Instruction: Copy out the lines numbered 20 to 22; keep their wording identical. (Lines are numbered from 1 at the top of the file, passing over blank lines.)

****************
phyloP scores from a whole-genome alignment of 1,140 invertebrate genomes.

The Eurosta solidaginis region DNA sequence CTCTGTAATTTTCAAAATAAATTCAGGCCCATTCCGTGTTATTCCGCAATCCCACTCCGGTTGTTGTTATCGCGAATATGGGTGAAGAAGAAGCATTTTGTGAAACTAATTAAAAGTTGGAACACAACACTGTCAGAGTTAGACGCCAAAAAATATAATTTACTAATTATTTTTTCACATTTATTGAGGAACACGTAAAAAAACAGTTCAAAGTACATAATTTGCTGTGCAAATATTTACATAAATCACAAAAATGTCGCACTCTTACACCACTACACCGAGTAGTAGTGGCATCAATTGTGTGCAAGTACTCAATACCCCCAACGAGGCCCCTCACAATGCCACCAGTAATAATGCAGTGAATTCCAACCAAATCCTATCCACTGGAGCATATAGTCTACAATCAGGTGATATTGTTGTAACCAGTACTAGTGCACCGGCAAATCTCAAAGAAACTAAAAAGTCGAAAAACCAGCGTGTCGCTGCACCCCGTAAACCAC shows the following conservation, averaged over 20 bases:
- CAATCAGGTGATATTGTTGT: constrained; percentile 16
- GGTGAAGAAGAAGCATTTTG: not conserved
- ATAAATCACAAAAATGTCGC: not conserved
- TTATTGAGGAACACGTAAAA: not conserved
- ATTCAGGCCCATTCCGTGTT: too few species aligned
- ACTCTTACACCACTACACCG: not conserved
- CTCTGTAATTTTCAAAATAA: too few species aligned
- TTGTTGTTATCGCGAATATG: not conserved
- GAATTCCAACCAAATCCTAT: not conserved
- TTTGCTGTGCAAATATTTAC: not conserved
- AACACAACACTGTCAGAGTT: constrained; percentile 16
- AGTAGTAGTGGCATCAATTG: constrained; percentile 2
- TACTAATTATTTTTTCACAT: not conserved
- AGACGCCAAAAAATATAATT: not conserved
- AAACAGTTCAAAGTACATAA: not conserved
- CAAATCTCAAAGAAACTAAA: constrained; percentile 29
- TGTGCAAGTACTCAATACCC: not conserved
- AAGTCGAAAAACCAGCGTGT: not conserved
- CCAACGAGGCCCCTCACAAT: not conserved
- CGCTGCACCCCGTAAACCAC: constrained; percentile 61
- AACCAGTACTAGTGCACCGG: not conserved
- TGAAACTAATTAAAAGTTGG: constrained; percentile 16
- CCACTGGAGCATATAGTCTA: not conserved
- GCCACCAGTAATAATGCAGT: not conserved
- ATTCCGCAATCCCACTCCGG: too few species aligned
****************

- AAGTCGAAAAACCAGCGTGT: not conserved
- CCAACGAGGCCCCTCACAAT: not conserved
- CGCTGCACCCCGTAAACCAC: constrained; percentile 61